What is the most famous artillery in London? The Yeoman of the Guard’s pike? The four Mk XXIII 50 calibre BL 6in triple turrets atop HMS Belfast ? Certainly one of the most enigmatic weapons is St Mary Axe, which gives its name to the Swiss Re building ( aka the Gherkin, aka 30 St Mary Axe ) and was derived from the name of church on the City site.
Conflicting stories linger about the axe. One version refers to a legend of an English king in the fifth century Dionotus of Dumnonia who allowed his daughter Ursula, 11, on a pilgrimage to meet her husband near Cologne with 11,000 young handmaidens – the number a likely mistranslation or an extrapolation from the age of the princess.
While journeying on the Lower Rhine they encountered Attila the Hun who beheaded all the holy virgins with three axes, making them martyrs. The full title of the City church, which was converted into a warehouse in 1560, has been cited as St Mary the Virgin and St Ursula and the 11,000 Virgins.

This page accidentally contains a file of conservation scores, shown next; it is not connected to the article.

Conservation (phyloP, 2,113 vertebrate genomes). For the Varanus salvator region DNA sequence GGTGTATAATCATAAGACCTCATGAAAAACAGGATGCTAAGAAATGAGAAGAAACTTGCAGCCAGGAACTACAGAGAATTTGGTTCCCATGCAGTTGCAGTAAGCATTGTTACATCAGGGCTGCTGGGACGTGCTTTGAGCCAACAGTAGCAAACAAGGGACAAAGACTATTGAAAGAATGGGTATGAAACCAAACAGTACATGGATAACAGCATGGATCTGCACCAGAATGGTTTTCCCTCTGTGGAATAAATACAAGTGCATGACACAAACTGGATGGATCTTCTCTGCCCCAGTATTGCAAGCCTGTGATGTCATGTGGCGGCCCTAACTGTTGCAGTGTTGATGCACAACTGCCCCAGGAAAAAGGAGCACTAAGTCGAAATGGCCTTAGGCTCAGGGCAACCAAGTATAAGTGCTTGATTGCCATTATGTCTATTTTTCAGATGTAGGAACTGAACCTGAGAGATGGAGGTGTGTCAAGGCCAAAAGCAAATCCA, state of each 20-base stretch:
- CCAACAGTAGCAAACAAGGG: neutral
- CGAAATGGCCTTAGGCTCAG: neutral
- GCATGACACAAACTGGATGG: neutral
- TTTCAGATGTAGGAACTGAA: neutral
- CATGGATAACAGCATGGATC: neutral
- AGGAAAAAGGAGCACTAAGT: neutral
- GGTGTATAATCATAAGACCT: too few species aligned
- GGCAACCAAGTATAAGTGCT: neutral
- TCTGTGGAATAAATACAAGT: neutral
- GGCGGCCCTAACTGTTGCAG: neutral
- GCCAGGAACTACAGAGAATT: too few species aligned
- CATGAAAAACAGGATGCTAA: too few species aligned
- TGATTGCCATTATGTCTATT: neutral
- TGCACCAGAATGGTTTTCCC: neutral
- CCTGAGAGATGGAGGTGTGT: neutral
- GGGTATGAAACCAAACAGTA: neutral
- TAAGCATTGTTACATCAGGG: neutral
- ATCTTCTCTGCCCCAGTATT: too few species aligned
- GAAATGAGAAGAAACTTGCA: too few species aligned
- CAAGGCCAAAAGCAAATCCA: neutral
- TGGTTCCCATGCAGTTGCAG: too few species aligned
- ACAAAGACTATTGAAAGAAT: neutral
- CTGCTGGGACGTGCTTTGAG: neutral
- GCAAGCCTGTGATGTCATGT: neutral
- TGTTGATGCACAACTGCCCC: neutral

A 1514 manuscript says that the church contained a holy relic – an axe used by the Huns to execute the virgins while the Basilica of St Ursula in Cologne contains the alleged relics of Ursula and her 11,000 companions, including various human bones.
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Another line of thought suggests a more prosaic reason for the axe. The church was dedicated to the Virgin Mary, and the axe came either from the neighbouring tavern, which carried an axe on its sign, or from the regular church goers who were from the Worshipful Company of Skinners, who attached their emblem, including an axe, to the church.
John Strype writes in A Survey Of The Cities of London and Westminster (1720): “In St Mary Street had ye (of old time) a Parish Church of St Mary the Virgin, St. Ursula, and the 11000 Virgins; which Church was commonly called St. Mary at the Axe, of the Sign of an Axe.”